Rebuilding efforts are slow in Berry Creek 3 years after the Bear Fire
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AVA NORGROVE, ANCHOR:
Tomorrow (Friday, Sept. 8) marks three years since the Bear Fire, later known as the North Complex, destroyed much of the communities of Berry Creek and Feather Falls. NSPR's Alec Stutson reports that for some, rebuilding has been painfully slow.
ALEC STUTSON, REPORTER:
Maggie Mathies has lived in Berry Creek for nearly 50 years. But nearly three years after the Bear Fire, she's the only one living on her road.
MATHIES: “Nobody's come back. I'm the only one."
She returned to Berry Creek last October after being displaced for two years. She got a trailer from the nonprofit Northern Valley Catholic Social Service. She was also one of a handful selected for a Habitat for Humanity grant loan program to get a mobile home on the property in the near future.
Without these programs supporting her, she says she wouldn't have been able to rebuild.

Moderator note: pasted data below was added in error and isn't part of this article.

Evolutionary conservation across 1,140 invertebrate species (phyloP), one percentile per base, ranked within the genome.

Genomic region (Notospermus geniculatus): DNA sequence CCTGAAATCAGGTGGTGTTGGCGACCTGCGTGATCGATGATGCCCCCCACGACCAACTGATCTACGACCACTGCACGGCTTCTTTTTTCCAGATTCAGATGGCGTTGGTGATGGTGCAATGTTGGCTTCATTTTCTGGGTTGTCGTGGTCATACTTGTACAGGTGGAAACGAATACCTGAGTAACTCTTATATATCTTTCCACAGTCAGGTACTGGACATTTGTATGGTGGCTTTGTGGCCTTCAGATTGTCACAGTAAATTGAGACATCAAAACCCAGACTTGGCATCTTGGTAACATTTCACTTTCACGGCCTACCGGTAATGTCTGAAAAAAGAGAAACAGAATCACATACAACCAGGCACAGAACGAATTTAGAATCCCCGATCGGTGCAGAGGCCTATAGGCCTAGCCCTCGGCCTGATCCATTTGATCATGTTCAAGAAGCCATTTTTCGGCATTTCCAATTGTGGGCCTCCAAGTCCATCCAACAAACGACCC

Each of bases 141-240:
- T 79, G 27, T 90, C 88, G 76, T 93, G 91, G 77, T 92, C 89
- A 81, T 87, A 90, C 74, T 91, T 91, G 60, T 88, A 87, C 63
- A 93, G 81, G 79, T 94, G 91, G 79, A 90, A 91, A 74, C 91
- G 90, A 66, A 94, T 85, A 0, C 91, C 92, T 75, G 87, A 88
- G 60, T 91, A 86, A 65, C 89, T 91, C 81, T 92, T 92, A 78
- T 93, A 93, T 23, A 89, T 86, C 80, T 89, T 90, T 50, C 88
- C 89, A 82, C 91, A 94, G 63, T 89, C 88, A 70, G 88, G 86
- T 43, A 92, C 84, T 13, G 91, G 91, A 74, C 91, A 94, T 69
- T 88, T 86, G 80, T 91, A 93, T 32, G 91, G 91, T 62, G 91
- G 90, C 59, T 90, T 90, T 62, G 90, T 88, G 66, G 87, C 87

MATHIES: "We're starting over really, is what we're doing. It's a process. I don't see a lot of people being able to afford it — without help."
Rosaura Reyes is a program supervisor with Northern Valley Catholic Social Service, which helps residents find financial support for rebuilding projects, and provides things like food, water and clothes.
She says a lack of insurance in the area has kept many from rebuilding as quickly as they would like.
REYES: "So Camp Fire happened, insurances dropped a lot of our clients that were affected by the North Complex fires. So they didn’t have insurance so all the kind of financial support they had is what they had in their savings, and then what little they got from FEMA, if they were able to apply for FEMA at the time."
Last winter's weather was an extra burden on Berry Creek residents.
REYES: "We had a lot of rain, we had a lot of snow, much flooding going on. And the terrain in areas that were impacted by fires aren't very sturdy. So there's a lot of mud and erosion that happens."
One of the biggest needs in the area? Gravel. Most of the roads in Berry Creek aren't paved, and are littered with ruts and potholes.
Daniel Manson had to use an ATV to get around his land, since his dirt driveway was too steep and loose for trucks to drive on it. He's requesting gravel for his property. It's part of his preparation for the winter ahead.
MANSON: "So I'm about to be cutting up firewood. Getting it split up. Getting ready for winter to hunker down. It's a comin'! Rain's a comin'."
Residents like Manson say they'll continue rebuilding their homes, however long it takes.